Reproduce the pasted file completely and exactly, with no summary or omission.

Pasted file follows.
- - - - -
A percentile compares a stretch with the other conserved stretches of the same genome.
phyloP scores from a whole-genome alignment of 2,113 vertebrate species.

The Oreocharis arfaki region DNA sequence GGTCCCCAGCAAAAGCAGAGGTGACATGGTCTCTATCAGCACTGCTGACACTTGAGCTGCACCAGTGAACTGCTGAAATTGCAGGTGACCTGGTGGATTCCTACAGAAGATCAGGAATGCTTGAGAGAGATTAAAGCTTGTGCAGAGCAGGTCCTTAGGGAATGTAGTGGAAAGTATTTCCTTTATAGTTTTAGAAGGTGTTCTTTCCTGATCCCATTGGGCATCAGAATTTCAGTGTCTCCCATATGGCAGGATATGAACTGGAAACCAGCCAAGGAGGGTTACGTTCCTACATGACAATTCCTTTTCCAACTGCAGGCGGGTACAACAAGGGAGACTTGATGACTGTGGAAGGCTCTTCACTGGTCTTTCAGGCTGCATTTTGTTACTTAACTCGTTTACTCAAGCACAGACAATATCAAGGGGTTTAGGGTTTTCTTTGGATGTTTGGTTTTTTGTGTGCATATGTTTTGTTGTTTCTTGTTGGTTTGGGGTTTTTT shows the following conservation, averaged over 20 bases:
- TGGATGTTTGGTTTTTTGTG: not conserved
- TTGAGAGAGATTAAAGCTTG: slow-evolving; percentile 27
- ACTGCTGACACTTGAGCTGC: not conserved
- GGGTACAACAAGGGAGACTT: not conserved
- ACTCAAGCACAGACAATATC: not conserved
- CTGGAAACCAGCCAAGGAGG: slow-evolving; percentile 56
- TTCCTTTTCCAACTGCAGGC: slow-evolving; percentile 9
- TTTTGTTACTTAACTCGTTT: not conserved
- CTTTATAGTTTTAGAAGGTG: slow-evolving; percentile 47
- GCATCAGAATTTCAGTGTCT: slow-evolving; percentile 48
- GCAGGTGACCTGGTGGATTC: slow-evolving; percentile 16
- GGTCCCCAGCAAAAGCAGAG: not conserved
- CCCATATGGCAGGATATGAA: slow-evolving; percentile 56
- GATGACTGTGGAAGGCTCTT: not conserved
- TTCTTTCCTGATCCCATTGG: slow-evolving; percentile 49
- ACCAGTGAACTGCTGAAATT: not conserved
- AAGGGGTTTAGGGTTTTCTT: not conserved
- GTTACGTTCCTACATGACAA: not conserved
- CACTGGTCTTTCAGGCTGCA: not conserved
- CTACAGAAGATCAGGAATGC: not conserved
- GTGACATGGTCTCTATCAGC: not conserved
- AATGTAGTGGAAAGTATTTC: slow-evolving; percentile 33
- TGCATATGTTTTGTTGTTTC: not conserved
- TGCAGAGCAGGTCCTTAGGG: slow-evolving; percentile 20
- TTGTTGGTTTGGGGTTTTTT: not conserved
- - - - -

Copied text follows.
A percentile compares a stretch with the other conserved stretches of the same genome.
phyloP scores from a whole-genome alignment of 2,113 vertebrate species.

The Oreocharis arfaki region DNA sequence GGTCCCCAGCAAAAGCAGAGGTGACATGGTCTCTATCAGCACTGCTGACACTTGAGCTGCACCAGTGAACTGCTGAAATTGCAGGTGACCTGGTGGATTCCTACAGAAGATCAGGAATGCTTGAGAGAGATTAAAGCTTGTGCAGAGCAGGTCCTTAGGGAATGTAGTGGAAAGTATTTCCTTTATAGTTTTAGAAGGTGTTCTTTCCTGATCCCATTGGGCATCAGAATTTCAGTGTCTCCCATATGGCAGGATATGAACTGGAAACCAGCCAAGGAGGGTTACGTTCCTACATGACAATTCCTTTTCCAACTGCAGGCGGGTACAACAAGGGAGACTTGATGACTGTGGAAGGCTCTTCACTGGTCTTTCAGGCTGCATTTTGTTACTTAACTCGTTTACTCAAGCACAGACAATATCAAGGGGTTTAGGGTTTTCTTTGGATGTTTGGTTTTTTGTGTGCATATGTTTTGTTGTTTCTTGTTGGTTTGGGGTTTTTT shows the following conservation, averaged over 20 bases:
- TGGATGTTTGGTTTTTTGTG: not conserved
- TTGAGAGAGATTAAAGCTTG: slow-evolving; percentile 27
- ACTGCTGACACTTGAGCTGC: not conserved
- GGGTACAACAAGGGAGACTT: not conserved
- ACTCAAGCACAGACAATATC: not conserved
- CTGGAAACCAGCCAAGGAGG: slow-evolving; percentile 56
- TTCCTTTTCCAACTGCAGGC: slow-evolving; percentile 9
- TTTTGTTACTTAACTCGTTT: not conserved
- CTTTATAGTTTTAGAAGGTG: slow-evolving; percentile 47
- GCATCAGAATTTCAGTGTCT: slow-evolving; percentile 48
- GCAGGTGACCTGGTGGATTC: slow-evolving; percentile 16
- GGTCCCCAGCAAAAGCAGAG: not conserved
- CCCATATGGCAGGATATGAA: slow-evolving; percentile 56
- GATGACTGTGGAAGGCTCTT: not conserved
- TTCTTTCCTGATCCCATTGG: slow-evolving; percentile 49
- ACCAGTGAACTGCTGAAATT: not conserved
- AAGGGGTTTAGGGTTTTCTT: not conserved
- GTTACGTTCCTACATGACAA: not conserved
- CACTGGTCTTTCAGGCTGCA: not conserved
- CTACAGAAGATCAGGAATGC: not conserved
- GTGACATGGTCTCTATCAGC: not conserved
- AATGTAGTGGAAAGTATTTC: slow-evolving; percentile 33
- TGCATATGTTTTGTTGTTTC: not conserved
- TGCAGAGCAGGTCCTTAGGG: slow-evolving; percentile 20
- TTGTTGGTTTGGGGTTTTTT: not conserved